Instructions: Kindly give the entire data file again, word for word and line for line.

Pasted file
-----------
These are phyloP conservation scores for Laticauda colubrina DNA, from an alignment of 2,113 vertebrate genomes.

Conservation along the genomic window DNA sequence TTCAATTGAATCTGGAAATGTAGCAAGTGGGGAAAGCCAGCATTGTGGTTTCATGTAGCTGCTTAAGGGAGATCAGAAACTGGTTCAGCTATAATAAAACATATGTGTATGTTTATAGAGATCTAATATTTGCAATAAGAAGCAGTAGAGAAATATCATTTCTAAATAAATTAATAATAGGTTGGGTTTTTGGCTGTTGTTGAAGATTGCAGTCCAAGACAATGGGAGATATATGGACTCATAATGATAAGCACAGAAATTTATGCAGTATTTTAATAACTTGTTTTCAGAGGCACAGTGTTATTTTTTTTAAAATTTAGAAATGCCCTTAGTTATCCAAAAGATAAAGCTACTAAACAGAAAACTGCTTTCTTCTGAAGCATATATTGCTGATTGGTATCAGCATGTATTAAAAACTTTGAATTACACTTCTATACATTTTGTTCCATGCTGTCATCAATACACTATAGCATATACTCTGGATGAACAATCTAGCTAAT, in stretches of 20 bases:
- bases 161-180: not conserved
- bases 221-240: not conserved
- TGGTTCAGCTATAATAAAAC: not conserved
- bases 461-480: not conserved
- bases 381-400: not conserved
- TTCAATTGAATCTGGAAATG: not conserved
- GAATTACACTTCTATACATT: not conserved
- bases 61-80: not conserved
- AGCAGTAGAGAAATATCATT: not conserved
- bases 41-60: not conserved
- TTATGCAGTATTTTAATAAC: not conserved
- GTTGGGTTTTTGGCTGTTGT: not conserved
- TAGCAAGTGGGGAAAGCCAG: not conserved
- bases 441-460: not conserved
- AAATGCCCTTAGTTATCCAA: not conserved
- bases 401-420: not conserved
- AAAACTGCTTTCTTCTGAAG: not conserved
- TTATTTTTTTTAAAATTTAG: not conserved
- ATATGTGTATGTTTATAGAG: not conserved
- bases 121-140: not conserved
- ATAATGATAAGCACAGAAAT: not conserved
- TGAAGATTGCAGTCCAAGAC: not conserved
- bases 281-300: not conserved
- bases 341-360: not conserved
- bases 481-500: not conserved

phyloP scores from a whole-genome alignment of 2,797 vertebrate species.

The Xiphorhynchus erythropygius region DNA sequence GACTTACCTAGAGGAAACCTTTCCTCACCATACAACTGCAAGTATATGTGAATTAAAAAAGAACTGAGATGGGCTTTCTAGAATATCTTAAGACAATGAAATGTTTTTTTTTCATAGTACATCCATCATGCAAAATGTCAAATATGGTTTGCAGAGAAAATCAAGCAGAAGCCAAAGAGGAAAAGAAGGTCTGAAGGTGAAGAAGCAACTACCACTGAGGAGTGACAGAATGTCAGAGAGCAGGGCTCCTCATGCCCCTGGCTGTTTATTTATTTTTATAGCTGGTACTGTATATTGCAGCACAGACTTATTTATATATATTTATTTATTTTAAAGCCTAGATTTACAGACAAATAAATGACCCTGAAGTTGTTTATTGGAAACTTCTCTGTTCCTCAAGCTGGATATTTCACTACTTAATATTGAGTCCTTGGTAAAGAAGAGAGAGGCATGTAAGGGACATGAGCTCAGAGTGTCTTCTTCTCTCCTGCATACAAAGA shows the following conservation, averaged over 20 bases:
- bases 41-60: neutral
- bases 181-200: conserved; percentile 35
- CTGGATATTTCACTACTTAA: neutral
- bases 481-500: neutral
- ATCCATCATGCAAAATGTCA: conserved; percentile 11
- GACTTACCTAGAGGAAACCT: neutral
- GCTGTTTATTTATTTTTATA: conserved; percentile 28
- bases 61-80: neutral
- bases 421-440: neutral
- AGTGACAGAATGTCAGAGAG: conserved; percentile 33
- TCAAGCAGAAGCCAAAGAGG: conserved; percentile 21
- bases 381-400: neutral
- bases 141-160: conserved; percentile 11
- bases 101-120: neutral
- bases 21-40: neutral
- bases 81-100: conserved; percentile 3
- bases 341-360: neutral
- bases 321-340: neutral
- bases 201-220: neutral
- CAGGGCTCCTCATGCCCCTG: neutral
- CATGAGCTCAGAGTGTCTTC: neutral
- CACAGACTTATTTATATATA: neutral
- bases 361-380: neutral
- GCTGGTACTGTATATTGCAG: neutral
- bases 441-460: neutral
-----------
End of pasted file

These are phyloP conservation scores for Laticauda colubrina DNA, from an alignment of 2,113 vertebrate genomes.

Conservation along the genomic window DNA sequence TTCAATTGAATCTGGAAATGTAGCAAGTGGGGAAAGCCAGCATTGTGGTTTCATGTAGCTGCTTAAGGGAGATCAGAAACTGGTTCAGCTATAATAAAACATATGTGTATGTTTATAGAGATCTAATATTTGCAATAAGAAGCAGTAGAGAAATATCATTTCTAAATAAATTAATAATAGGTTGGGTTTTTGGCTGTTGTTGAAGATTGCAGTCCAAGACAATGGGAGATATATGGACTCATAATGATAAGCACAGAAATTTATGCAGTATTTTAATAACTTGTTTTCAGAGGCACAGTGTTATTTTTTTTAAAATTTAGAAATGCCCTTAGTTATCCAAAAGATAAAGCTACTAAACAGAAAACTGCTTTCTTCTGAAGCATATATTGCTGATTGGTATCAGCATGTATTAAAAACTTTGAATTACACTTCTATACATTTTGTTCCATGCTGTCATCAATACACTATAGCATATACTCTGGATGAACAATCTAGCTAAT, in stretches of 20 bases:
- bases 161-180: not conserved
- bases 221-240: not conserved
- TGGTTCAGCTATAATAAAAC: not conserved
- bases 461-480: not conserved
- bases 381-400: not conserved
- TTCAATTGAATCTGGAAATG: not conserved
- GAATTACACTTCTATACATT: not conserved
- bases 61-80: not conserved
- AGCAGTAGAGAAATATCATT: not conserved
- bases 41-60: not conserved
- TTATGCAGTATTTTAATAAC: not conserved
- GTTGGGTTTTTGGCTGTTGT: not conserved
- TAGCAAGTGGGGAAAGCCAG: not conserved
- bases 441-460: not conserved
- AAATGCCCTTAGTTATCCAA: not conserved
- bases 401-420: not conserved
- AAAACTGCTTTCTTCTGAAG: not conserved
- TTATTTTTTTTAAAATTTAG: not conserved
- ATATGTGTATGTTTATAGAG: not conserved
- bases 121-140: not conserved
- ATAATGATAAGCACAGAAAT: not conserved
- TGAAGATTGCAGTCCAAGAC: not conserved
- bases 281-300: not conserved
- bases 341-360: not conserved
- bases 481-500: not conserved

phyloP scores from a whole-genome alignment of 2,797 vertebrate species.

The Xiphorhynchus erythropygius region DNA sequence GACTTACCTAGAGGAAACCTTTCCTCACCATACAACTGCAAGTATATGTGAATTAAAAAAGAACTGAGATGGGCTTTCTAGAATATCTTAAGACAATGAAATGTTTTTTTTTCATAGTACATCCATCATGCAAAATGTCAAATATGGTTTGCAGAGAAAATCAAGCAGAAGCCAAAGAGGAAAAGAAGGTCTGAAGGTGAAGAAGCAACTACCACTGAGGAGTGACAGAATGTCAGAGAGCAGGGCTCCTCATGCCCCTGGCTGTTTATTTATTTTTATAGCTGGTACTGTATATTGCAGCACAGACTTATTTATATATATTTATTTATTTTAAAGCCTAGATTTACAGACAAATAAATGACCCTGAAGTTGTTTATTGGAAACTTCTCTGTTCCTCAAGCTGGATATTTCACTACTTAATATTGAGTCCTTGGTAAAGAAGAGAGAGGCATGTAAGGGACATGAGCTCAGAGTGTCTTCTTCTCTCCTGCATACAAAGA shows the following conservation, averaged over 20 bases:
- bases 41-60: neutral
- bases 181-200: conserved; percentile 35
- CTGGATATTTCACTACTTAA: neutral
- bases 481-500: neutral
- ATCCATCATGCAAAATGTCA: conserved; percentile 11
- GACTTACCTAGAGGAAACCT: neutral
- GCTGTTTATTTATTTTTATA: conserved; percentile 28
- bases 61-80: neutral
- bases 421-440: neutral
- AGTGACAGAATGTCAGAGAG: conserved; percentile 33
- TCAAGCAGAAGCCAAAGAGG: conserved; percentile 21
- bases 381-400: neutral
- bases 141-160: conserved; percentile 11
- bases 101-120: neutral
- bases 21-40: neutral
- bases 81-100: conserved; percentile 3
- bases 341-360: neutral
- bases 321-340: neutral
- bases 201-220: neutral
- CAGGGCTCCTCATGCCCCTG: neutral
- CATGAGCTCAGAGTGTCTTC: neutral
- CACAGACTTATTTATATATA: neutral
- bases 361-380: neutral
- GCTGGTACTGTATATTGCAG: neutral
- bases 441-460: neutral